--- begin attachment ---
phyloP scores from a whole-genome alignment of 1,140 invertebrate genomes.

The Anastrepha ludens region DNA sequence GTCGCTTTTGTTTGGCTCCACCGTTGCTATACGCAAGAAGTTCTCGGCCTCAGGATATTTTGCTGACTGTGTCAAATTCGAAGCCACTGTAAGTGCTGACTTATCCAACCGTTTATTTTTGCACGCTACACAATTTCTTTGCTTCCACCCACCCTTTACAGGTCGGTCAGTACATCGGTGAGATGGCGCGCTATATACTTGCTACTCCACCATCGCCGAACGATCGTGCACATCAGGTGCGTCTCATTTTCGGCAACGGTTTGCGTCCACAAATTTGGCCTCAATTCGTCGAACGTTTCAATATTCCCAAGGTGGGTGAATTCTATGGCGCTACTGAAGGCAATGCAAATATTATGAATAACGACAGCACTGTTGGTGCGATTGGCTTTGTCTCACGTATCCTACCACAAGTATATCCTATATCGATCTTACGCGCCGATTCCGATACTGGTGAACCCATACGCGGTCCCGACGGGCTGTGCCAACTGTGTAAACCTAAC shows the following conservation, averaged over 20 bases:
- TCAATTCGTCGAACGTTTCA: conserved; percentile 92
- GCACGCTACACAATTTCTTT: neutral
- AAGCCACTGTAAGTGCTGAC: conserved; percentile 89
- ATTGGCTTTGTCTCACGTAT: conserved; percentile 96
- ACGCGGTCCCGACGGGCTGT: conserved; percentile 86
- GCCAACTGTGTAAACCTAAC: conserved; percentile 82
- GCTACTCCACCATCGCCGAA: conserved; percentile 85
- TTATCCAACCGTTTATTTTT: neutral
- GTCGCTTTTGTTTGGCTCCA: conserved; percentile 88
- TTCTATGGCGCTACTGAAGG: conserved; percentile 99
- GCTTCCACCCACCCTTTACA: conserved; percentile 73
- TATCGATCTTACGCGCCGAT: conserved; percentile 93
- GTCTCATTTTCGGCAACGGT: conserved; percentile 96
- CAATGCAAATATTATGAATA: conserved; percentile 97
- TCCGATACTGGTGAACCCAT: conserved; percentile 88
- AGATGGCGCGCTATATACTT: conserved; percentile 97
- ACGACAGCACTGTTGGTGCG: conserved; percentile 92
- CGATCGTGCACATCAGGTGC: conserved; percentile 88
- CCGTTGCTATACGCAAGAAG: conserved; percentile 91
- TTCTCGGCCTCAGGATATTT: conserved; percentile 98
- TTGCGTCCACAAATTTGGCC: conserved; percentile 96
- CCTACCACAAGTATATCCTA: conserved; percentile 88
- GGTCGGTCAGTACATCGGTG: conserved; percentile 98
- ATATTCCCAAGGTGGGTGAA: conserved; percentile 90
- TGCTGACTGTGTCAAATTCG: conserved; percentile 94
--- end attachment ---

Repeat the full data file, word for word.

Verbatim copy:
phyloP scores from a whole-genome alignment of 1,140 invertebrate genomes.

The Anastrepha ludens region DNA sequence GTCGCTTTTGTTTGGCTCCACCGTTGCTATACGCAAGAAGTTCTCGGCCTCAGGATATTTTGCTGACTGTGTCAAATTCGAAGCCACTGTAAGTGCTGACTTATCCAACCGTTTATTTTTGCACGCTACACAATTTCTTTGCTTCCACCCACCCTTTACAGGTCGGTCAGTACATCGGTGAGATGGCGCGCTATATACTTGCTACTCCACCATCGCCGAACGATCGTGCACATCAGGTGCGTCTCATTTTCGGCAACGGTTTGCGTCCACAAATTTGGCCTCAATTCGTCGAACGTTTCAATATTCCCAAGGTGGGTGAATTCTATGGCGCTACTGAAGGCAATGCAAATATTATGAATAACGACAGCACTGTTGGTGCGATTGGCTTTGTCTCACGTATCCTACCACAAGTATATCCTATATCGATCTTACGCGCCGATTCCGATACTGGTGAACCCATACGCGGTCCCGACGGGCTGTGCCAACTGTGTAAACCTAAC shows the following conservation, averaged over 20 bases:
- TCAATTCGTCGAACGTTTCA: conserved; percentile 92
- GCACGCTACACAATTTCTTT: neutral
- AAGCCACTGTAAGTGCTGAC: conserved; percentile 89
- ATTGGCTTTGTCTCACGTAT: conserved; percentile 96
- ACGCGGTCCCGACGGGCTGT: conserved; percentile 86
- GCCAACTGTGTAAACCTAAC: conserved; percentile 82
- GCTACTCCACCATCGCCGAA: conserved; percentile 85
- TTATCCAACCGTTTATTTTT: neutral
- GTCGCTTTTGTTTGGCTCCA: conserved; percentile 88
- TTCTATGGCGCTACTGAAGG: conserved; percentile 99
- GCTTCCACCCACCCTTTACA: conserved; percentile 73
- TATCGATCTTACGCGCCGAT: conserved; percentile 93
- GTCTCATTTTCGGCAACGGT: conserved; percentile 96
- CAATGCAAATATTATGAATA: conserved; percentile 97
- TCCGATACTGGTGAACCCAT: conserved; percentile 88
- AGATGGCGCGCTATATACTT: conserved; percentile 97
- ACGACAGCACTGTTGGTGCG: conserved; percentile 92
- CGATCGTGCACATCAGGTGC: conserved; percentile 88
- CCGTTGCTATACGCAAGAAG: conserved; percentile 91
- TTCTCGGCCTCAGGATATTT: conserved; percentile 98
- TTGCGTCCACAAATTTGGCC: conserved; percentile 96
- CCTACCACAAGTATATCCTA: conserved; percentile 88
- GGTCGGTCAGTACATCGGTG: conserved; percentile 98
- ATATTCCCAAGGTGGGTGAA: conserved; percentile 90
- TGCTGACTGTGTCAAATTCG: conserved; percentile 94